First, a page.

Interferon-gamma and interleukin-12 pathway defects and human disease

Cytokine Growth Factor Rev. 2000 Dec;11(4):321-33. doi: 10.1016/s1359-6101(00)00010-1.

Abstract

A genetic component to human mycobacterial disease susceptibility has long been postulated. Over the past five years, mutations in the interferon-gamma (IFNgamma) receptor, IL-12 receptor beta1 (IL-12Rbeta1), and IL-12 p40 genes have been recognized. These mutations are associated with heightened susceptibility to disease caused by intracellular pathogens including nontuberculous mycobacteria, vaccine-associated bacille Calmette Guerin (BCG), Salmonella species, and some viruses. We describe the genotype-phenotype correlations in IFNgamma receptor, IL-12Rbeta1, and IL-12 p40 deficiency, and discuss how study of these diseases has enhanced knowledge of human host defense against mycobacteria and other intracellular pathogens.

Publication types

  • Review

MeSH terms

  • Animals
  • Humans
  • Interferon-gamma / deficiency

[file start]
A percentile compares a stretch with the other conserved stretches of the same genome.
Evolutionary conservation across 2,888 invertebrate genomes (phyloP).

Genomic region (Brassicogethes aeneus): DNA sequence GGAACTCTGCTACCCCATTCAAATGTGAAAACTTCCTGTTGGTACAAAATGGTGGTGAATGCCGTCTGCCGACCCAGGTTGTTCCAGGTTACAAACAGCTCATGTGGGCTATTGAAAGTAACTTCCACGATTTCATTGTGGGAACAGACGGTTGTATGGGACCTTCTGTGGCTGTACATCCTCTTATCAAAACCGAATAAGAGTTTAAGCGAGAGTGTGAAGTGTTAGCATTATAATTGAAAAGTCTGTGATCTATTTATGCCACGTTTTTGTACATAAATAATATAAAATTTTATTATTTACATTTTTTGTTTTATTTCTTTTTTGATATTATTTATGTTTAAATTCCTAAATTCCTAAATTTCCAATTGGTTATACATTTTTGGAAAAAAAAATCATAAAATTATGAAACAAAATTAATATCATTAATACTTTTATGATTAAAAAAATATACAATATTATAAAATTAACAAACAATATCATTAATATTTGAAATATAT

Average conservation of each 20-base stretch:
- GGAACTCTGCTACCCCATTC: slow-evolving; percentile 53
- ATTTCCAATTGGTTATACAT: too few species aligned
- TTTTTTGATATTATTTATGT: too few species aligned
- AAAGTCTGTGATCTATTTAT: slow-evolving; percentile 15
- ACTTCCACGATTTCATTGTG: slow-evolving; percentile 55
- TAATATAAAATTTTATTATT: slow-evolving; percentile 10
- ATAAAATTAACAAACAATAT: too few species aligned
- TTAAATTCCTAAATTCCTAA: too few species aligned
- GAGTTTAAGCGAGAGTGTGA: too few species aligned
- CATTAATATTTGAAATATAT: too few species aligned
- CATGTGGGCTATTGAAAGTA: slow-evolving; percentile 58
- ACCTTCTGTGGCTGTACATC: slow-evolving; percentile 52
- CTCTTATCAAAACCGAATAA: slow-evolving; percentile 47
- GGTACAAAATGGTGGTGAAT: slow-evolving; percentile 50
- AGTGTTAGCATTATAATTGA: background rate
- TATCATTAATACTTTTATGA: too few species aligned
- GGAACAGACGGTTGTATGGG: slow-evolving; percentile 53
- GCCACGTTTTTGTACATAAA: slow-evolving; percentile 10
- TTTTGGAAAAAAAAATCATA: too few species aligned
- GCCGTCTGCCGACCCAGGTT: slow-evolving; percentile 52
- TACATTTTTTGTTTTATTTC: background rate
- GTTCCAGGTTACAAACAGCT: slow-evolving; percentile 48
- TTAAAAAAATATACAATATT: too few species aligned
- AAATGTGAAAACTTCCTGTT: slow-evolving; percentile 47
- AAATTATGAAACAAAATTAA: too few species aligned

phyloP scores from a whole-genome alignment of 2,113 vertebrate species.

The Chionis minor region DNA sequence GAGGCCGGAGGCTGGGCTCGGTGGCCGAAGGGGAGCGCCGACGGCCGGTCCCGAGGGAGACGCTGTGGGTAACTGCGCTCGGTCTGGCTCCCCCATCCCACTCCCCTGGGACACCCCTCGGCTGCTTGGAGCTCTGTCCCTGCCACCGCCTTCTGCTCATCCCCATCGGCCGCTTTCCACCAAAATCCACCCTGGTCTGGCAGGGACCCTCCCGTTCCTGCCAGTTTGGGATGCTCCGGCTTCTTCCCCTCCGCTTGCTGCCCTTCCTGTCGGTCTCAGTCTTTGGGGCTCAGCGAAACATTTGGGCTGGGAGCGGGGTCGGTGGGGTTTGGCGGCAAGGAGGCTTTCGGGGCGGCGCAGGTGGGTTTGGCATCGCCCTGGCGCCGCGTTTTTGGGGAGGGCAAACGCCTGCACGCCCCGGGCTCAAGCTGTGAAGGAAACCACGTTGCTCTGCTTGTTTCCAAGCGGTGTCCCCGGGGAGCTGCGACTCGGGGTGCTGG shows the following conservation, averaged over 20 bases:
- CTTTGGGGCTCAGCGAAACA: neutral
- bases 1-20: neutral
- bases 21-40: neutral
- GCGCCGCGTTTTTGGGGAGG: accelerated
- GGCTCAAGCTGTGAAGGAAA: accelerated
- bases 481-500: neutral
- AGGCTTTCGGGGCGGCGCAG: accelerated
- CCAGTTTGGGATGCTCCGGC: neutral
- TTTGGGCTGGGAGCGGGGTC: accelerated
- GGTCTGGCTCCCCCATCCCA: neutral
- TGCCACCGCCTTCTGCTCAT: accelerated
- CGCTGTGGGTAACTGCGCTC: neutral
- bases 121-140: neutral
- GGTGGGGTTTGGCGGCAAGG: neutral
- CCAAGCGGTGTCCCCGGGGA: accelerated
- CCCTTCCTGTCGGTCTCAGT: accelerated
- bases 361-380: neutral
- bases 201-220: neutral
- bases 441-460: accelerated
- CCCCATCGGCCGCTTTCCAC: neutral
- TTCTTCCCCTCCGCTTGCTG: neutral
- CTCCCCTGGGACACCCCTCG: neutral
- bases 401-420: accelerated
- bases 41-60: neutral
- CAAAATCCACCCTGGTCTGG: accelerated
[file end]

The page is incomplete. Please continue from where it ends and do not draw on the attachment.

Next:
• Interferon-gamma / genetics*
  • Interferon-gamma / physiology
  • Interleukin-12 / deficiency
  • Interleukin-12 / genetics*
  • Interleukin-12 / physiology
  • Mice
  • Mice, Knockout
  • Mutation
  • Mycobacterium Infections / etiology
  • Receptors, Interferon / deficiency
  • Receptors, Interferon / genetics
  • Receptors, Interferon / physiology
  • Receptors, Interleukin / deficiency
  • Receptors, Interleukin / genetics
  • Receptors, Interleukin / physiology
  • Receptors, Interleukin-12
  • Tuberculosis / etiology

Substances

  • IL12RB1 protein, human
  • Il12rb1 protein, mouse
  • Receptors, Interferon
  • Receptors, Interleukin
  • Receptors, Interleukin-12
  • interferon gamma receptor
  • Interleukin-12
  • Interferon-gamma